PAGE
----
Fungicide resistance among Cladobotryum spp. — causal agents of cobweb disease of the edible mushroom Agaricus bisporus

Department of Plant Pathology and Microbiology, Horticulture Research International, Wellesbourne, Warwick CV35 9EF, UK
Mycological Research (Impact Factor: 2.81). 03/2000; DOI: 10.1017/S0953756299001197
Source: OAI

ABSTRACT A survey of fungicide resistance among isolates of the mushroom pathogens Cladobotryum mycophilum and C. dendroides Types I and II was undertaken, with respect to the active ingredients thiabendazole, carbendazim (benzimidazoles) and prochloraz manganese following an epidemic in Britain and Ireland in 1994/95. The majority of isolates (41/57) were strongly resistant to thiabendazole (ED50 > 200 ppm) and were exclusively C. dendroides Type II. All C. mycophilum and C. dendroides Type I isolates, and four C. dendroides Type II isolates, were weakly resistant to thiabendazole (ED50 1–10 ppm). Thiabendazole-resistant C. dendroides Type II isolates were only weakly resistant to carbendazim (ED50 2–10 ppm) and isolates which were weakly resistant to thiabendazole were carbendazim-sensitive (ED50 < 1 ppm), demonstrating a lack of complete cross resistance between these two benzimidazole fungicides. The ED50 values for all isolates with respect to prochloraz manganese ranged from 0.14 to 7.8 ppm. Benzimidazole resistance was considered to have been an important factor influencing the severity of the 1994/95 cobweb epidemic but 25% of isolates collected were benzimidazole sensitive.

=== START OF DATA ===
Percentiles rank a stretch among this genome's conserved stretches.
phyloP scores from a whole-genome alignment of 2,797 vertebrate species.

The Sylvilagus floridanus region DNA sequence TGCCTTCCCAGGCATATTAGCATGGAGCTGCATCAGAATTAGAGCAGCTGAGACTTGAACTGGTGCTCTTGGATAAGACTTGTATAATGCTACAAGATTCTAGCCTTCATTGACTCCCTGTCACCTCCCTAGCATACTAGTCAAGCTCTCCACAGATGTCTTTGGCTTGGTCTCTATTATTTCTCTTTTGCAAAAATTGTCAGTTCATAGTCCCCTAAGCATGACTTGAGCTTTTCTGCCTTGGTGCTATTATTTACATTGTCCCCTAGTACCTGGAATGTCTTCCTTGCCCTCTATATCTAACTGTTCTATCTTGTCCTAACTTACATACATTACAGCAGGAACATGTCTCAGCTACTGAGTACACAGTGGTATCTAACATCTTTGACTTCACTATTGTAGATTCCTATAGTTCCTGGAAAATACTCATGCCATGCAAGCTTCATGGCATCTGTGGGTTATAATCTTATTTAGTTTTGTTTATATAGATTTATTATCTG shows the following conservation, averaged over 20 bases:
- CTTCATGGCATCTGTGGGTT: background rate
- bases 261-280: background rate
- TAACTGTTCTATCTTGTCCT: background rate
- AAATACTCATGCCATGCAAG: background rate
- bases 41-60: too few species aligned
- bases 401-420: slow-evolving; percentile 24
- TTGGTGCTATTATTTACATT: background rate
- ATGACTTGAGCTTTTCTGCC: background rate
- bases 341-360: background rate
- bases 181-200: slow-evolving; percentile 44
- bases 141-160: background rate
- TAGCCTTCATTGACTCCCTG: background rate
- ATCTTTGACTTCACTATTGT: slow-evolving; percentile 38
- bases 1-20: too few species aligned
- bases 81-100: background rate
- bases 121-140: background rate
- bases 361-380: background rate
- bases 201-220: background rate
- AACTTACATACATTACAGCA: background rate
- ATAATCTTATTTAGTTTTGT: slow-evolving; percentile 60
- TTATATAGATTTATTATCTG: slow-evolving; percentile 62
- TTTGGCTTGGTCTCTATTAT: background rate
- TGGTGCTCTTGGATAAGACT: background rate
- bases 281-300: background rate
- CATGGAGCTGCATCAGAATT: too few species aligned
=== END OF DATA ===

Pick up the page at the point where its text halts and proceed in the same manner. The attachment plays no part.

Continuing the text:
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    ABSTRACT: Four Cladobotryum isolates were collected from four different commercially grown mushroom types infected with cobweb disease in Cheongdo-gun and Chilgok-gun of Gyeongbuk Province, Korea in 2010. The isolates were identified as C. mycophilum from Agaricus bisporus and Pleurotus eryngii, C. varium from Flammulina velutipes and Hypsizygus marmoreus. The cultural characteristics of the four isolates were investigated using potato dextrose agar (PDA) media under nine different temperatures ranging from 5~32℃. Rapid growth of the isolates to colony diameters of 47~82 mm was observed at conditions of 18~22℃. No growth was observed at 32℃. C. mycophilum produced a yellowish red pigment while C. varium produced a cream colored pigment after cultivation for 25 days on PDA. Phylogenetic analysis of the internal transcribed spacer region and partial 28S rDNA from the four isolates confirmed they were C. mycophilum and C. varium. Cross pathogenicity tests revealed that the two isolates of C. mycophilum were highly pathogenic toward three mushroom types, but not toward H. marmoreus. The two isolates of C. varium were less pathogenic than those of C. mycophilum, but were pathogenic toward all mushroom types evaluated.
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